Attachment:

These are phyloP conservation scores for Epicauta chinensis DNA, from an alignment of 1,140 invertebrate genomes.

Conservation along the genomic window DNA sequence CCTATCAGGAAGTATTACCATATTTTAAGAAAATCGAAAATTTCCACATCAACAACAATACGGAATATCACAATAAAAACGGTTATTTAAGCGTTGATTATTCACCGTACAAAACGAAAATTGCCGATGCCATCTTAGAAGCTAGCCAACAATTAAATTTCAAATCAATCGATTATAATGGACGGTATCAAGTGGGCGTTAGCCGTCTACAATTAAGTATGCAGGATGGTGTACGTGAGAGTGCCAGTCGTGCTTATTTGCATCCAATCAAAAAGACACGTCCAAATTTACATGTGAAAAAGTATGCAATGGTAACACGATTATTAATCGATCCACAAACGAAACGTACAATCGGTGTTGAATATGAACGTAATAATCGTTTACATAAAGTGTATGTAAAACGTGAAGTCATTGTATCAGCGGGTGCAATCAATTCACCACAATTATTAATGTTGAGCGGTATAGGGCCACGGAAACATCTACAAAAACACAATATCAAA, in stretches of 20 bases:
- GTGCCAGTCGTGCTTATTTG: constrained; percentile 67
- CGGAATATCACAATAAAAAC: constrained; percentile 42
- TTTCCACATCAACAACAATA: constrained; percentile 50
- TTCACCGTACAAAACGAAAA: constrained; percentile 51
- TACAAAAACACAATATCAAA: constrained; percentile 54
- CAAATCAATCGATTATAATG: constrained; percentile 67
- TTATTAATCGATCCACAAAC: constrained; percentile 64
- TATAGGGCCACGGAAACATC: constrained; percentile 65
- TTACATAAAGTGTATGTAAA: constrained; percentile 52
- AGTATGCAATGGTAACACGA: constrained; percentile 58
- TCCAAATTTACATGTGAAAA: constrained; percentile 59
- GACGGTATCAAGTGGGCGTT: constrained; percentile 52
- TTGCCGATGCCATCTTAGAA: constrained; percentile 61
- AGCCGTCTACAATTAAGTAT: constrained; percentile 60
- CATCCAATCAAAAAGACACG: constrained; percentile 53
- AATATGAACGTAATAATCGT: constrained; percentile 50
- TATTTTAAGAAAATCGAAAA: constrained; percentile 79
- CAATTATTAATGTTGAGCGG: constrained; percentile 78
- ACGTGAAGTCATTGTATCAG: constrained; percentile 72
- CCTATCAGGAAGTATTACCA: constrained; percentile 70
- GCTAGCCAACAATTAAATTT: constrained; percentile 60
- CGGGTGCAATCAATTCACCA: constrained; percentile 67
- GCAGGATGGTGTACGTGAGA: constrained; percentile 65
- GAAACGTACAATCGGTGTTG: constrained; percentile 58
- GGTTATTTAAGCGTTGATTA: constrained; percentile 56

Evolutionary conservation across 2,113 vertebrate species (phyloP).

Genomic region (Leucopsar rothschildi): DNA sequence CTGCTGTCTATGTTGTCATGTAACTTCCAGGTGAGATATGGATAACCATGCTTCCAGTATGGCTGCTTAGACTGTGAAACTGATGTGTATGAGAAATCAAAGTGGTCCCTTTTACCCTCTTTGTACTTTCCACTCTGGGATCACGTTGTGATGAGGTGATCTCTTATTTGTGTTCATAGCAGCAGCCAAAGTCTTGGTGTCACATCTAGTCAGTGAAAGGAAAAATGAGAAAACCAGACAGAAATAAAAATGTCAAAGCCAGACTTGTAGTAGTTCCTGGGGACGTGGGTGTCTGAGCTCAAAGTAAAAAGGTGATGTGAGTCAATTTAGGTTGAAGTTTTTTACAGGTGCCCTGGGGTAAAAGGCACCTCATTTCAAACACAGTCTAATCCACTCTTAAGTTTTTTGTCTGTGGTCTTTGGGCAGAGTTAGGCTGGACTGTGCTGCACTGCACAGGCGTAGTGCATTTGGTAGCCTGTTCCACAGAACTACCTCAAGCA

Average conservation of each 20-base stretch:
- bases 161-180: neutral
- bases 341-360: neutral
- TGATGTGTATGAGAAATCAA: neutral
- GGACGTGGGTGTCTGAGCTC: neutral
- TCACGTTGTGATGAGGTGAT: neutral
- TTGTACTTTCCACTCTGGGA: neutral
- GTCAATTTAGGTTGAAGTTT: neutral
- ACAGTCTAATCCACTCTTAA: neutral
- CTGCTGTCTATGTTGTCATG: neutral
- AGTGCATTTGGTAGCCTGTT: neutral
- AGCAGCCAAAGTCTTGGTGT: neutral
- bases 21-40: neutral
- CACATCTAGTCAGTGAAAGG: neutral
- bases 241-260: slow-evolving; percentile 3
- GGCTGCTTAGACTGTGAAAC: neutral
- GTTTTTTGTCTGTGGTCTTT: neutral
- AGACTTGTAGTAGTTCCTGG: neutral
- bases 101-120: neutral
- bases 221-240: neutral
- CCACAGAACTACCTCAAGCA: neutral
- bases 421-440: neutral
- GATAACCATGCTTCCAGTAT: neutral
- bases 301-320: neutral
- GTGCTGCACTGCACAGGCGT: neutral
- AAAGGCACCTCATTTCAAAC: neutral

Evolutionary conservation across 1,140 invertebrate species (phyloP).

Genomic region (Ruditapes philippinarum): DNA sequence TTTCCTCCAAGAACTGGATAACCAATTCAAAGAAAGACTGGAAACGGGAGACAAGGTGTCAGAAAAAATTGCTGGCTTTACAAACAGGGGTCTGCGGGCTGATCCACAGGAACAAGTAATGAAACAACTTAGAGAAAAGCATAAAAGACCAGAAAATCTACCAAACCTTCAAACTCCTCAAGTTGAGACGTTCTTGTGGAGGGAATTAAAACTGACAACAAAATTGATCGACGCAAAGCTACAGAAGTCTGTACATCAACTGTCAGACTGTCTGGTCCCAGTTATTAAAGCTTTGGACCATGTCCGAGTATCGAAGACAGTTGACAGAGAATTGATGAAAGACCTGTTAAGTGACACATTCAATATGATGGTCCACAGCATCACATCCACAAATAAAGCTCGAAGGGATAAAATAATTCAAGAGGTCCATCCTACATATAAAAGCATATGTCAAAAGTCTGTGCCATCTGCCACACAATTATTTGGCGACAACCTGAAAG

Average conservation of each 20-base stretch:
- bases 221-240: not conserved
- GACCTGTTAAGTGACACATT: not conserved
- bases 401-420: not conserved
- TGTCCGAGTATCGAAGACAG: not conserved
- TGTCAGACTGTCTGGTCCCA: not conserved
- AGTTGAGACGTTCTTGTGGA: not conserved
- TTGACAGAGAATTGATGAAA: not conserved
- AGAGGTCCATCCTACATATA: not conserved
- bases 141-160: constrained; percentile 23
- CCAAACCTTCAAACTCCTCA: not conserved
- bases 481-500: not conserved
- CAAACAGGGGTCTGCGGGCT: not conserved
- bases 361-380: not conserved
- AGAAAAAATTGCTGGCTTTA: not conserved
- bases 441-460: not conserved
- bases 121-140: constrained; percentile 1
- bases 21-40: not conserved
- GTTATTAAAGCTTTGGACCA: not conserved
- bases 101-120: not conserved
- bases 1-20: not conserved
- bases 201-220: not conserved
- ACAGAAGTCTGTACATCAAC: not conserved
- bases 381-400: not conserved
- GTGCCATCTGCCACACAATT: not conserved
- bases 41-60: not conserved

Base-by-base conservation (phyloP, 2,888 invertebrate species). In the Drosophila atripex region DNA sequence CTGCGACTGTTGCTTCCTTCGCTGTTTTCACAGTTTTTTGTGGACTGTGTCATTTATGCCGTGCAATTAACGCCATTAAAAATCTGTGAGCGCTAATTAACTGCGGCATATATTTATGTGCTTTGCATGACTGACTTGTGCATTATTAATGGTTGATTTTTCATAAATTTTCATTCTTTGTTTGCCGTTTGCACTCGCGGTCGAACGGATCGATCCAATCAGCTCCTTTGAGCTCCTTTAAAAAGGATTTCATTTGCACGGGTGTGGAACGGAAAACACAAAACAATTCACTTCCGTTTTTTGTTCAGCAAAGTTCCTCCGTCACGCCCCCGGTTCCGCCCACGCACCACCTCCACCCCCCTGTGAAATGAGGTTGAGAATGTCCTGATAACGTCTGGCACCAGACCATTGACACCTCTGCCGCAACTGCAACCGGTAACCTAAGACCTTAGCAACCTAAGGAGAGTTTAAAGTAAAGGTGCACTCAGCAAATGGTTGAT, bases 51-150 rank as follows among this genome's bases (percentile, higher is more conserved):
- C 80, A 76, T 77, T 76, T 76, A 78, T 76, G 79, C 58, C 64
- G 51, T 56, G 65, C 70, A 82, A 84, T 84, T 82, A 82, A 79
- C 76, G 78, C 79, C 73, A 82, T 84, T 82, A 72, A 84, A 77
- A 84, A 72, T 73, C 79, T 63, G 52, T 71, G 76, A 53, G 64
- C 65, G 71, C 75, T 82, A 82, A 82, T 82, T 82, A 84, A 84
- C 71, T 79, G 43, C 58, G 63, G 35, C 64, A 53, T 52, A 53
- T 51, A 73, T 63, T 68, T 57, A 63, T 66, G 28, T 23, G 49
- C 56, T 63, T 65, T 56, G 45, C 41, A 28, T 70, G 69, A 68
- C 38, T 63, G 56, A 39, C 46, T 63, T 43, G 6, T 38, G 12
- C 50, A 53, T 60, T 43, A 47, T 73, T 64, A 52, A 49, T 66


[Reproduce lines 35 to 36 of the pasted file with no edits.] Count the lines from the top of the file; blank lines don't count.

- TCACGTTGTGATGAGGTGAT: neutral
- TTGTACTTTCCACTCTGGGA: neutral